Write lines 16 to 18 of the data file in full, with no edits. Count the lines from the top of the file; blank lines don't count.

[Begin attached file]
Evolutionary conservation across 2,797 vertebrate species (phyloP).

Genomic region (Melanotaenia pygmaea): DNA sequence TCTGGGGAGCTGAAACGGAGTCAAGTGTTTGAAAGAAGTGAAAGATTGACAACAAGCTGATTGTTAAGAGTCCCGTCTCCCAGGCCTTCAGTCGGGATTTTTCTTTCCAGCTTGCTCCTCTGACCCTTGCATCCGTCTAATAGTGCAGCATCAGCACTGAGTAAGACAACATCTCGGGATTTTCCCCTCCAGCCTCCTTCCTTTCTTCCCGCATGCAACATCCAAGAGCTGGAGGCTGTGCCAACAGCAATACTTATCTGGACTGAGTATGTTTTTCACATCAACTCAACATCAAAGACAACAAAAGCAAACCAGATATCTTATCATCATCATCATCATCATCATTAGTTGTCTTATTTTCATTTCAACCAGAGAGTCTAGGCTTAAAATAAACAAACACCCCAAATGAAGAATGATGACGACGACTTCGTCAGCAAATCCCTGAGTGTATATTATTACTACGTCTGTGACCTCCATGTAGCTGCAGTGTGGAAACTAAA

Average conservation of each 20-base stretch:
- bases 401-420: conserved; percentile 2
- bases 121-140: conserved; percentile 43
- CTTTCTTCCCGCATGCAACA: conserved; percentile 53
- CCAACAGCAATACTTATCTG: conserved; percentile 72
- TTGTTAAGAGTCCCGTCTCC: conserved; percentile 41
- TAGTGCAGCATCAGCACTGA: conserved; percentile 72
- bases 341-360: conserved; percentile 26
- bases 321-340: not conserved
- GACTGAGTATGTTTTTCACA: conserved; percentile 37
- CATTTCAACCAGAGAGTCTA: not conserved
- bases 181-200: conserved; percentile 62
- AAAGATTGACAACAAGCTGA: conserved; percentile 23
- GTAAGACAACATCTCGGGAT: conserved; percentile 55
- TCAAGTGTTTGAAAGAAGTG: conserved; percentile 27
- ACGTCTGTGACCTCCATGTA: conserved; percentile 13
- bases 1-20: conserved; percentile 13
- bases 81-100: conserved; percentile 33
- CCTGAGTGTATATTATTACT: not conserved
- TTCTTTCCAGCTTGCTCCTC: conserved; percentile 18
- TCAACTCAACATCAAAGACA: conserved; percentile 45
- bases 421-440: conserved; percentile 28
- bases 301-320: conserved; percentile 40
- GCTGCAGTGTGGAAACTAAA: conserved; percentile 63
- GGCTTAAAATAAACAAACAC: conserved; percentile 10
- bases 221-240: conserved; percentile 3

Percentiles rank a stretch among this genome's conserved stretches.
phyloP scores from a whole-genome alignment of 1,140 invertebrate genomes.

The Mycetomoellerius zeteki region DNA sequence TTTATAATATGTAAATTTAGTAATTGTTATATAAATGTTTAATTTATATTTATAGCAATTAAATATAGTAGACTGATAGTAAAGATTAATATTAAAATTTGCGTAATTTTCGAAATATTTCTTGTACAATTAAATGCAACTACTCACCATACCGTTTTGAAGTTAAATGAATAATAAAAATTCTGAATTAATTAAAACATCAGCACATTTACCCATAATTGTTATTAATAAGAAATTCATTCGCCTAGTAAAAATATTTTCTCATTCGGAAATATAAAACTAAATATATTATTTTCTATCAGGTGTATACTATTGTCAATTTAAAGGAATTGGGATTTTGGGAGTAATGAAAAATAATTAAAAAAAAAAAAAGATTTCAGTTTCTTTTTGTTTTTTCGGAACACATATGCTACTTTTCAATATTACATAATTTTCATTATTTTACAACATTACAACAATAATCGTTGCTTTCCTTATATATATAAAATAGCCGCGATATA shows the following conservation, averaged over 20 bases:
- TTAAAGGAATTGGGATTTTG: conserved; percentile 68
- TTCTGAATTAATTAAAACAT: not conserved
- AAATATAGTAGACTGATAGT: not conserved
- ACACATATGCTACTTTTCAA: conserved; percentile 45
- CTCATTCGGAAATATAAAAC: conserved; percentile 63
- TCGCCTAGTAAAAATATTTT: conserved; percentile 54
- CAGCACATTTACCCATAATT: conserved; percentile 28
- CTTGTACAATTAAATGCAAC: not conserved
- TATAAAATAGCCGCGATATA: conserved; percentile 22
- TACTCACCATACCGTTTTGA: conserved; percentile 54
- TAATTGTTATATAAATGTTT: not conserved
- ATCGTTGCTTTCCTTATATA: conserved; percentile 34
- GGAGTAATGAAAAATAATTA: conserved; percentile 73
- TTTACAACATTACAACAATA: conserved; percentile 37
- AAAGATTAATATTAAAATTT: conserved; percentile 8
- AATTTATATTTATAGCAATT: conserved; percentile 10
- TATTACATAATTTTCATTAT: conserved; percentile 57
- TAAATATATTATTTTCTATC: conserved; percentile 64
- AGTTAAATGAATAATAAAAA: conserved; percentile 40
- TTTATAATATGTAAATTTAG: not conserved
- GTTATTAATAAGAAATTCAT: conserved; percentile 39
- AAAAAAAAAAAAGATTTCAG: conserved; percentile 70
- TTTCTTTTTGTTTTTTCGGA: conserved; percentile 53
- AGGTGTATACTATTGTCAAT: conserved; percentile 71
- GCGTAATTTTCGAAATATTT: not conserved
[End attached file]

- GTAAGACAACATCTCGGGAT: conserved; percentile 55
- TCAAGTGTTTGAAAGAAGTG: conserved; percentile 27
- ACGTCTGTGACCTCCATGTA: conserved; percentile 13